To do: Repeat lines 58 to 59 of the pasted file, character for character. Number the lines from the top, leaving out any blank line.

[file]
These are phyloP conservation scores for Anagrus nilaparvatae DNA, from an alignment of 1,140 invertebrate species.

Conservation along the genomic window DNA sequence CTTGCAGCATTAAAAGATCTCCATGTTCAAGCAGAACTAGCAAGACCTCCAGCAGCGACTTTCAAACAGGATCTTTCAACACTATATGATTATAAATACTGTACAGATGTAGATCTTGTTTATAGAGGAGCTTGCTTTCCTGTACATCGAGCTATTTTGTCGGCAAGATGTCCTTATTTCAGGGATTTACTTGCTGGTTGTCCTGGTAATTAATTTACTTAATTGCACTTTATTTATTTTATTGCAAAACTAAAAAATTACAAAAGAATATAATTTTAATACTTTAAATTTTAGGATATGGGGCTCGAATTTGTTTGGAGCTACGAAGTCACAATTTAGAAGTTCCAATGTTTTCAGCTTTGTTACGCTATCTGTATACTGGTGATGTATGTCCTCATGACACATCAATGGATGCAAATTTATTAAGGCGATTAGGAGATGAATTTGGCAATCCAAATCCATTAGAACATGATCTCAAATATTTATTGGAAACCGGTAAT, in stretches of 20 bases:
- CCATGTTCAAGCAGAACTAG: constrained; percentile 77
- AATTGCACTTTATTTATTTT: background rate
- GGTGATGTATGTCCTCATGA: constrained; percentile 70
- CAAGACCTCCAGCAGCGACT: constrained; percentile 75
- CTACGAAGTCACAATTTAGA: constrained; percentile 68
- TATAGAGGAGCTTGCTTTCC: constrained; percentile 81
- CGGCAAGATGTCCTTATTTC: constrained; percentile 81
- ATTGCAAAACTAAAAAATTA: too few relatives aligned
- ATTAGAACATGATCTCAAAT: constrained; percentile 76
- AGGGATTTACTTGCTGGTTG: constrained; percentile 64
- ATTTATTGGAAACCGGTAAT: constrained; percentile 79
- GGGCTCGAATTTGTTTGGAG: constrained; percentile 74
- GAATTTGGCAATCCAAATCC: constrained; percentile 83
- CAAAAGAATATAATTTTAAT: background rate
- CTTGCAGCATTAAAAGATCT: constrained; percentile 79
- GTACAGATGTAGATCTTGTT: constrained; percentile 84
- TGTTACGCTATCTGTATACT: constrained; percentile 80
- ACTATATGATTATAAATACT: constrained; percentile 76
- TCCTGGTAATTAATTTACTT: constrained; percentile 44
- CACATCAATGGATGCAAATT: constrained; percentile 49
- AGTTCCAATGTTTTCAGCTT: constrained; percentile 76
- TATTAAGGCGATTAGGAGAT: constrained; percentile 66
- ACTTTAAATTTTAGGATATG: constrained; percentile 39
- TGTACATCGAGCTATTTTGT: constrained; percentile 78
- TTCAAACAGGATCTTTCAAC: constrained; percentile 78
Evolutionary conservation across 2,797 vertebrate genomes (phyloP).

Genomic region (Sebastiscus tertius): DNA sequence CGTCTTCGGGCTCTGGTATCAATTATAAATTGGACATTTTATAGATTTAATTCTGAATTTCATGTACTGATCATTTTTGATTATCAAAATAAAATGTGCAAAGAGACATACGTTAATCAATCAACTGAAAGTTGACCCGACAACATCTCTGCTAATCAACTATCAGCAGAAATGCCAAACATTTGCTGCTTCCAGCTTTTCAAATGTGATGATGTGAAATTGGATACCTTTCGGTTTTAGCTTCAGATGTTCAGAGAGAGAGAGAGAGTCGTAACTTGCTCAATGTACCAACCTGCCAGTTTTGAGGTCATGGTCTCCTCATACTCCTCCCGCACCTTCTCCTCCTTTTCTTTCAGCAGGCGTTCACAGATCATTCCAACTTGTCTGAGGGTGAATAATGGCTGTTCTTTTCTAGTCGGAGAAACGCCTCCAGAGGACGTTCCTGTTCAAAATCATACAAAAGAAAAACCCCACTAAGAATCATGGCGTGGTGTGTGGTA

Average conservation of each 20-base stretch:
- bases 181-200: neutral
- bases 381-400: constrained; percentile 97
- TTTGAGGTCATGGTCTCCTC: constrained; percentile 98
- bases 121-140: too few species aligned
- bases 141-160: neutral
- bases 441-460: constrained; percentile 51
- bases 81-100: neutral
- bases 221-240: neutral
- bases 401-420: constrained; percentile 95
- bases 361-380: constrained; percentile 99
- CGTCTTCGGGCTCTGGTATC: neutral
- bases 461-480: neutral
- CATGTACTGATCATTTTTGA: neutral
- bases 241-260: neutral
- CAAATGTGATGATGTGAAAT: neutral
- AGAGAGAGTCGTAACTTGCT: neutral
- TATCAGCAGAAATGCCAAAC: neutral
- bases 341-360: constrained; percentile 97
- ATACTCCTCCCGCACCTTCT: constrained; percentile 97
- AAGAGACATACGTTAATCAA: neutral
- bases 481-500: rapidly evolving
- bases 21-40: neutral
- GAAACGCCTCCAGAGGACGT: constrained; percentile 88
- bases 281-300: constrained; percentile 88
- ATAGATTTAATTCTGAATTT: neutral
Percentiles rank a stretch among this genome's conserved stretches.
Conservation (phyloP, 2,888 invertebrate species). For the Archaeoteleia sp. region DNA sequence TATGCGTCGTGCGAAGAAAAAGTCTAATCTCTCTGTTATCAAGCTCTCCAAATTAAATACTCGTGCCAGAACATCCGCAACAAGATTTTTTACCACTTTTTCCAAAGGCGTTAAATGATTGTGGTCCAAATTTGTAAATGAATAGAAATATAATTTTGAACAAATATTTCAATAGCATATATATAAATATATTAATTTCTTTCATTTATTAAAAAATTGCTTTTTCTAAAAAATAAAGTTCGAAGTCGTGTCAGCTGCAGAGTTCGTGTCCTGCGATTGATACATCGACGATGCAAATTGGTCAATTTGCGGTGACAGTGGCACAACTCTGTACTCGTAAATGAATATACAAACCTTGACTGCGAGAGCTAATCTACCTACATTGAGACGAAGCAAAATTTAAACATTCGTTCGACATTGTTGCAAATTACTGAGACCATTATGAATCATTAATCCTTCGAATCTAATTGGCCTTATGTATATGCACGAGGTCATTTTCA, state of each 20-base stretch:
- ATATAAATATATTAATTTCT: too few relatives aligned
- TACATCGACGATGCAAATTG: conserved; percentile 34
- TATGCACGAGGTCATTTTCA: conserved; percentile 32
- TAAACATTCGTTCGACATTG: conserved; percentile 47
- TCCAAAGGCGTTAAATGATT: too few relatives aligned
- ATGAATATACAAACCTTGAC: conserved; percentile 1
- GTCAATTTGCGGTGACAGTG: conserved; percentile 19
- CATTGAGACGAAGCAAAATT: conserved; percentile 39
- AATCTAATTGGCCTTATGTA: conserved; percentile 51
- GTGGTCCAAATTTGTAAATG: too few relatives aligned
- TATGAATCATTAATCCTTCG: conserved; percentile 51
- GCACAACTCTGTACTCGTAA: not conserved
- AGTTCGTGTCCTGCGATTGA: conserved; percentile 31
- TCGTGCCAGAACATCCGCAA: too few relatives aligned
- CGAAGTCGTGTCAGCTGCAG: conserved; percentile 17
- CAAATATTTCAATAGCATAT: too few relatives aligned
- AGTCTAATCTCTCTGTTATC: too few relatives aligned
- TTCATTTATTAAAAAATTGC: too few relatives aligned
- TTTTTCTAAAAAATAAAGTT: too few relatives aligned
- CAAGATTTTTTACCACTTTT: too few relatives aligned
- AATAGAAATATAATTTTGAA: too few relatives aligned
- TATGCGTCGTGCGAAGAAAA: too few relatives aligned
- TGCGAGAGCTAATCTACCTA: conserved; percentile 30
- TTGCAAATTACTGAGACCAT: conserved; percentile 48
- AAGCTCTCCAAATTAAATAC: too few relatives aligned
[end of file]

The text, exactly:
- ATATAAATATATTAATTTCT: too few relatives aligned
- TACATCGACGATGCAAATTG: conserved; percentile 34